Wild and bitter for the Rovers faithful

Dave Hadfield joins the Blackburn fans for a tense night in the Fox and Hounds
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The Independent Online
The mood in the Fox and Hounds changed abruptly at twenty to ten last night.

Until then, if you were not wearing a Blackburn Rovers shirt and jumping and down in jubilation, you were probably trying to interview someone who was.

Rolling East Lancashire accents marched in with the Saints. "I want to be in that number-r-r- r," they sang. Blackburn have had some good things from Southampton, Alan Shearer and Tim Flowers notable among them. While Simon Charlton might not rank alongside them, he was every bit as worthy of beatification as, say, Jeff Kenna when he headed Saints into their early lead and the entire clientele of the Fox and Hounds hit the ceiling.

Even after United's equaliser they were still claiming the Premiership, belting out with gusto verses of "Hand it over, Manchester-r-r-r."

Then in went United's winning penalty and Blackburn, at the very best, will have to extend their 81-year wait for the title until they go to Anfield, of all places, on Sunday.

"We've been bloody cheated all season," they claimed with some conviction. I don't know how the penalty looked at Old Trafford but, in a pub within a long free-kick of Ewood Park, it constituted an outrage.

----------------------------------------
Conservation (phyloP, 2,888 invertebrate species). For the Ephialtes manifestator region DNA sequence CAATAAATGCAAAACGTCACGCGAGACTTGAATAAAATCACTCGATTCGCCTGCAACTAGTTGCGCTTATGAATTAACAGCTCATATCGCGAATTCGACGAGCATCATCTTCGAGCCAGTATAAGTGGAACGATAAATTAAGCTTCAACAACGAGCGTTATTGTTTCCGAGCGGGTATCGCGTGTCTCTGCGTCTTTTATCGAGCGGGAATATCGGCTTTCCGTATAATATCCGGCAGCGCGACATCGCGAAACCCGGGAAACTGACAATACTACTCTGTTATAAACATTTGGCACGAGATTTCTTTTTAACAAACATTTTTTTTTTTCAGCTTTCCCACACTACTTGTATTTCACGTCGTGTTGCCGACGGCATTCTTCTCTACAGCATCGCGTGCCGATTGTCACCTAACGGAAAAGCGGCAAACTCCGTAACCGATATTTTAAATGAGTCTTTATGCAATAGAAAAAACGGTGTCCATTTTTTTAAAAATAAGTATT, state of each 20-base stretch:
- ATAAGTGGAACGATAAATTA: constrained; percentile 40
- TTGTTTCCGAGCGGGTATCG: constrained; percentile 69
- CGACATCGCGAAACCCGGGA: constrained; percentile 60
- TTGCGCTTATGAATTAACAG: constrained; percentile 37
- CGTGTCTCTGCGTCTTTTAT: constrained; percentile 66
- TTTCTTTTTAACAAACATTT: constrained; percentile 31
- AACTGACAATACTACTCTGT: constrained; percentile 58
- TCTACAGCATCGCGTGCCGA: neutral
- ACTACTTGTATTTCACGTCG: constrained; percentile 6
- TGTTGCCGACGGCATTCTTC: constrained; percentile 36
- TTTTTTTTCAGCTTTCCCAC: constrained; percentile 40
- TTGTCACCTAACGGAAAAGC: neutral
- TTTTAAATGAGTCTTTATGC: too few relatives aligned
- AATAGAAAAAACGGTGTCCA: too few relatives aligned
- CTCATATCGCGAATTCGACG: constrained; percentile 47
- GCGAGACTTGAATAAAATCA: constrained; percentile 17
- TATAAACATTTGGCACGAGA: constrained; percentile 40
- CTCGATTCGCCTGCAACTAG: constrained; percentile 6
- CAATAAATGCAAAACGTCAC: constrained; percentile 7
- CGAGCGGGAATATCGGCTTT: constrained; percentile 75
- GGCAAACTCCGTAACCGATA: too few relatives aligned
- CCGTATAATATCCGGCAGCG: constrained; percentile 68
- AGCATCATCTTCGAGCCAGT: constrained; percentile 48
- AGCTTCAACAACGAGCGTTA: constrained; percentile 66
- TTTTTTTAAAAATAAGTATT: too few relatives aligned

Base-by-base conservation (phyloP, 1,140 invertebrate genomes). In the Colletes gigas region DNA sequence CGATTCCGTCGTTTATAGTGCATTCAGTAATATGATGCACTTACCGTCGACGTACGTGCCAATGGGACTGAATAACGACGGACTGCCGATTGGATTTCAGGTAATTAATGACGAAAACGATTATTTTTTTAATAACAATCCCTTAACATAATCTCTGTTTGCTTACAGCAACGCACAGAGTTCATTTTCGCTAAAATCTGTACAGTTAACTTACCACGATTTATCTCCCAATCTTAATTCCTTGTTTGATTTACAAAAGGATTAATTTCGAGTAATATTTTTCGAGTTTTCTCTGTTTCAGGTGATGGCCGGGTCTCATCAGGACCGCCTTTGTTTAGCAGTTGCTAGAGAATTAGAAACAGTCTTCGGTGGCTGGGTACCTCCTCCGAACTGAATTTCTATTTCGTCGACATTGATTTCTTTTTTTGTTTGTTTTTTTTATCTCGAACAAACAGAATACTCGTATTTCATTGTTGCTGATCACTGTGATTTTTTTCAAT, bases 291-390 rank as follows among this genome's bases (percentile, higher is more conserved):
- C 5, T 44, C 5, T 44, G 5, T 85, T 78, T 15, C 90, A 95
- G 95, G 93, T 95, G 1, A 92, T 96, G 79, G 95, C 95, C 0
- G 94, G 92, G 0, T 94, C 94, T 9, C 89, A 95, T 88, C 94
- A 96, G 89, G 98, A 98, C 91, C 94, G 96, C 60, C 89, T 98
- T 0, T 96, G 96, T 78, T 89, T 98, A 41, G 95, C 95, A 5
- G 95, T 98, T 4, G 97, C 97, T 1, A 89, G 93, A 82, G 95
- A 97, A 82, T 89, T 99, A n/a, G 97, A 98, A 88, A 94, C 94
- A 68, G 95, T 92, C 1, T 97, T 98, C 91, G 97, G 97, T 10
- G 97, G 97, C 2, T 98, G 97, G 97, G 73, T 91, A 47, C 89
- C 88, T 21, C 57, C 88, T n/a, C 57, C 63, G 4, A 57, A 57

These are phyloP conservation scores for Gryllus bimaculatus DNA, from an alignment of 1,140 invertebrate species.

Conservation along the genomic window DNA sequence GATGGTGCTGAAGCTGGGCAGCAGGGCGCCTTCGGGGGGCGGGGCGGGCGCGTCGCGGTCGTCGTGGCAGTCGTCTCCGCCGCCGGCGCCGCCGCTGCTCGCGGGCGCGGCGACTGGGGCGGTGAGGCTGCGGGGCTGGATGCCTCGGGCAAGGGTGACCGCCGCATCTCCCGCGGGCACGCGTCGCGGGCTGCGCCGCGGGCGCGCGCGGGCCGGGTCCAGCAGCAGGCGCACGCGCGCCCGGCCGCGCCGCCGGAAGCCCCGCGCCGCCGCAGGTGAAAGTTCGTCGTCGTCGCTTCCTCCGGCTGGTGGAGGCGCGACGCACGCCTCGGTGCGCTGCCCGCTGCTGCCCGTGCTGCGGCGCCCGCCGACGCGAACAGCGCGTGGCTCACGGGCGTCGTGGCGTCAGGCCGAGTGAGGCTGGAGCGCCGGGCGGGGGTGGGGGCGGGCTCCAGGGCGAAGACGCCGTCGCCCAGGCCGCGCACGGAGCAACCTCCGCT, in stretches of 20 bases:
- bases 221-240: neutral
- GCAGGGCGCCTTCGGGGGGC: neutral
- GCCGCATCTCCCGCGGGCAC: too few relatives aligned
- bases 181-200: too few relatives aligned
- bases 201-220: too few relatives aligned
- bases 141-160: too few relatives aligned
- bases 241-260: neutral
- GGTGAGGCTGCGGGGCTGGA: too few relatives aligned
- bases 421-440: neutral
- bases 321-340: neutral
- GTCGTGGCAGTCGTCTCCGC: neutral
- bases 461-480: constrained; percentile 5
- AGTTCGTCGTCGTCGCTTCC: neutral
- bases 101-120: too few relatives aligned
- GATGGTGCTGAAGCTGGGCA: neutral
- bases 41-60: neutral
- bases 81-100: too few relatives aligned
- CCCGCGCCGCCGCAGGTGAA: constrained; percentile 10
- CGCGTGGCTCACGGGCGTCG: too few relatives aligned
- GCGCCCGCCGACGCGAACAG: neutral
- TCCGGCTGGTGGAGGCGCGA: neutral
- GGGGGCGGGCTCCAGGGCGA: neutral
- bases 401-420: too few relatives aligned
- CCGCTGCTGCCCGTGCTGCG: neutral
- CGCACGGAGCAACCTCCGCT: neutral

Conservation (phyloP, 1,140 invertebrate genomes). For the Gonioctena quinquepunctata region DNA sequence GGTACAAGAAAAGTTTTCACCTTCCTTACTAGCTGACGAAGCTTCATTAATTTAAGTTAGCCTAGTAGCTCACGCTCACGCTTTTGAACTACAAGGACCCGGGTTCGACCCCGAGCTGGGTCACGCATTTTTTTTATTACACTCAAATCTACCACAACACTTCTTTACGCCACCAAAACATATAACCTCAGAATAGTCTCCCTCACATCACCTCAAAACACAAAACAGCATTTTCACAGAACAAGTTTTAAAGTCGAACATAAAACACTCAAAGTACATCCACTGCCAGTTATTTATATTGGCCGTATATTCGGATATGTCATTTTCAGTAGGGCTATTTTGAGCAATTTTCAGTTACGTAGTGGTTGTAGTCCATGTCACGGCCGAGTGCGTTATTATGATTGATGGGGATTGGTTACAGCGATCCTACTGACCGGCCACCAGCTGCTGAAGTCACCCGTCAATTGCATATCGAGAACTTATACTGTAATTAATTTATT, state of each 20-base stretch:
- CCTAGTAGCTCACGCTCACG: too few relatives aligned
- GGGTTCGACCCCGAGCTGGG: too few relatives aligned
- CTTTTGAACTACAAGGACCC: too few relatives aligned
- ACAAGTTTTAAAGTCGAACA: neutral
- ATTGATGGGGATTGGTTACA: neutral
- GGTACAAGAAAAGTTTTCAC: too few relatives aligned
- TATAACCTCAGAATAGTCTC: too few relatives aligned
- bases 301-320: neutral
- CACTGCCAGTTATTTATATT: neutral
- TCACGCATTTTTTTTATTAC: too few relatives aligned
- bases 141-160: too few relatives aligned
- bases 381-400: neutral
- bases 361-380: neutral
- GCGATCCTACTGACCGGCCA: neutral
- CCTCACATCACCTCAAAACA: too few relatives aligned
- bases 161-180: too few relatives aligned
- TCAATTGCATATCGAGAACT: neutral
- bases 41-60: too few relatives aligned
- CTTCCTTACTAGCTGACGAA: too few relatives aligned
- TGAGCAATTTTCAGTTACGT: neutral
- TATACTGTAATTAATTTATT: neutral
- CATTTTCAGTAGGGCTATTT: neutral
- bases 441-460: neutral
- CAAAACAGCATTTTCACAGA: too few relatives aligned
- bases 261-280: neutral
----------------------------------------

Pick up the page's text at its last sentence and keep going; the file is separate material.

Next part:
It had not been a relaxing evening for Blackburn Rovers supporters. If they were not biting what was left of their fingernails after Monday's victory over Newcastle United, then they were having their view of the TV blocked by camera crews filming them watching it.

In the absence of the Blue and White supporters' club, a utilitarian prefabricated, pre-Jack Walker structure across the road that has not yet invested in Sky TV, the Fox and Hounds was the epicentre of Premiership fever last night.

"I've come here from Tasmania, which is the last stop before the Antarctic, to see Blackburn win the title," said David Elliott, who emigrated 25 years ago. He was planning to phone his father, Jack, in Hobart with the good news, when there was some good news to report.

"He was at the 1928 Cup final when we won it, with his father, who watched them in 1914, when we last won the title," he said.

A middle-aged man in a blue and white wig, universally known as Birdy, was predicting a day off work today if Southampton had hung on.

Now he will be wheeling his hospital trolley as usual and, while the dark mild was going down a treat, the champagne is still on ice.

"We are top and we're staying there," they sang at the Fox and Hounds, but it was not quite the VE Day celebration -Victory at Ewood - that they had come there for. And Dave from Tasmania doesn't even have a ticket for Anfield.